Ohio University Office of Career Services


Career Fair Follow-up: Preparing for a Phone Interview by Christy R

Following the career fair, many of you can expect to be taking the next step in the hiring process:  interviewing. This may start with a phone interview or an invitation to an on-site interview. Sometimes a recruiter will conduct a phone interview simply to ask a few clarifying questions in their attempt to narrow down the pool of job applicants. Other times they prefer to conduct an entire 60-minute interview over the phone.

When preparing for a phone interview, many of the techniques for face-to-face interviews still apply, but a few additional tips are helpful:

1. Be Ready.
You might not know beforehand the exact time the interviewer is going to call. Have your résumé and notes on the organization handy to refer to during the interview. This is one benefit a phone interview gives you—the opportunity to use a “cheat sheet” during the interview. Use this to your advantage!

2. Eliminate distractions.
Find a quiet place away from other people or noisy pets. Turn off call waiting. Close applications on your computer. If there are other people around you, be sure they know not to interrupt! Avoid chewing gum, eating, or smoking.

3. Speak out.
Standing up actually makes your voice stronger. Also, smile! Even though the person interviewing you cannot see you, your facial expression comes through in the tone of your voice. Enunciate your words clearly and avoid awkward fillers like “um,” “er,” “you know,” etc. One last suggestion: Nerves tend to dry up the voice, so taking occasional sips of water throughout the interview will keep your throat relaxed and open.

4. Give short answers.
It’s easy to talk too much when you’re nervous. Only talk enough to answer the question, then allow a moment of silence to let the interviewer know that it’s their turn to talk.

These tips can help give you a feeling of confidence when conducting an interview. For more tips on conducting a traditional interview, view our previous post, “Interview Etiquette: Tips To Successfully Navigate a Job Interview.” Also consider participating in our Mock Interview program where you can practice both face-to-face and telephone interviews, and receive valuable feedback from the interviewer. For more information about this program, and to sign up, visit www.ohio.edu/careers.

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Cell phone manners matter! by Alyse K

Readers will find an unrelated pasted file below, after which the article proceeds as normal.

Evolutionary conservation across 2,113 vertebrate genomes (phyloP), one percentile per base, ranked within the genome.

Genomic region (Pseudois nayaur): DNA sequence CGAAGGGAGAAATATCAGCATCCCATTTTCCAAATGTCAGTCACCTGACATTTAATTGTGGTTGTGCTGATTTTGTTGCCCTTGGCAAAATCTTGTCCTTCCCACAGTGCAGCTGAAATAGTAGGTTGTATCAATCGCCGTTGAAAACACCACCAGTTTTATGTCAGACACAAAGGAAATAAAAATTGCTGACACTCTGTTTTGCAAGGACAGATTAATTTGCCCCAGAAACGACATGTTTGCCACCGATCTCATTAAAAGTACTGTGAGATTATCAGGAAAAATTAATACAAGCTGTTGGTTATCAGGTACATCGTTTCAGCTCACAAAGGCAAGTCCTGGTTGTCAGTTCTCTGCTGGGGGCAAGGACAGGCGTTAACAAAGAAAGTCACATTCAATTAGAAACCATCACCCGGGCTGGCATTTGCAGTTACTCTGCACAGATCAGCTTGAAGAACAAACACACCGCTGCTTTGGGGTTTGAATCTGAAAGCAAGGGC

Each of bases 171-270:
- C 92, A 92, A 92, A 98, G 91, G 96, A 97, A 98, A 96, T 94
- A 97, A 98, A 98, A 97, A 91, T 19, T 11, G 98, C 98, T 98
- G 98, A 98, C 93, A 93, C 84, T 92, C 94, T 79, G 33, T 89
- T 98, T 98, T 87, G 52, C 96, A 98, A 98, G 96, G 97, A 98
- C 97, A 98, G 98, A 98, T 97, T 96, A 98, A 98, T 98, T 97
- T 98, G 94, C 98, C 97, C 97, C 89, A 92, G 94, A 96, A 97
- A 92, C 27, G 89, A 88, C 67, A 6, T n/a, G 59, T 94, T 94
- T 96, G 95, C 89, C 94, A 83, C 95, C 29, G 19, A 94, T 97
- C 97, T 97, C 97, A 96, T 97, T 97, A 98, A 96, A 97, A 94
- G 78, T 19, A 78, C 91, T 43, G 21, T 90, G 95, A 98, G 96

Recently, as I escorted a potential candidate to the door at the end of her interview, she pulled out her cell phone and began searching through it.  I found this situation very disconcerting.  While she may have been simply checking the time, she could have been reading a text message, email, or checking for missed calls.  This gave me the troubling impression that she was not focused on our recent interview and was missing out on valuable time to converse with me about the position.

Checking our cell phone and carrying it with us has become almost like second nature.  It is important to remember that during an interview, these habits can cause employers to form negative impressions of a candidate who may be viewed as uninterested and distracted.

Here are some tips to remember when interviewing:

  • The interview begins well before you sit down at the desk with the interviewer.  Avoid using your cell phone while in the waiting room.  Take out a notebook, study your notes, or browse company information available in the waiting room.   Even if you are reading information about the company online or reading your notes on your phone, it can come across to an employer as though you are not focused on the interview at hand.
  • Never set your cell phone on the table top during an interview.  Leave your cell phone in the car.   Avoid temptation.  No phone call or text message will be important enough to interrupt an interview.
  • If you must bring your cell phone with you, make sure to turn it to silent.  It can be very distracting to have your cell phone ring in the middle of an interview—even if it is set to vibrate.

—Heather Pittman, Career Services Interim Assistant Director

Good luck on finals and have a safe and fun spring break! We’ll see you again spring quarter!



Ring back tones: Sign of Individuality or Unprofessionalism? by bbuxton

I know they seem cool and you LOVE that song, but in the professional world, ring back tones are a no-no.  My blog today is inspired by a recent experience.  I received an outreach request for a student organization and wanted to double check some of the information.  The president included his phone number like we request, so I opted to call.  The phone connected and the next thing I know I am being serenaded by the latest rock band.  I’m not sure who the band was, but I can tell you I did not “enjoy the music while my party was reached.”

Luckily for this young man, it was just me calling, but it could just as easily have been a potential employer (I believe he was a senior).  There are plenty of reactions an employer might have to listening to your ring back tone while they wait for you to answer, but seldom are they positive.  Ring back tones can easily be construed as rude, immature and unprofessional.
Although you may not have a ring back tone for your phone, they are just an example of the type things you should consider before beginning your job or internship search.

– Brittany Buxton, former Career Services Assistant Director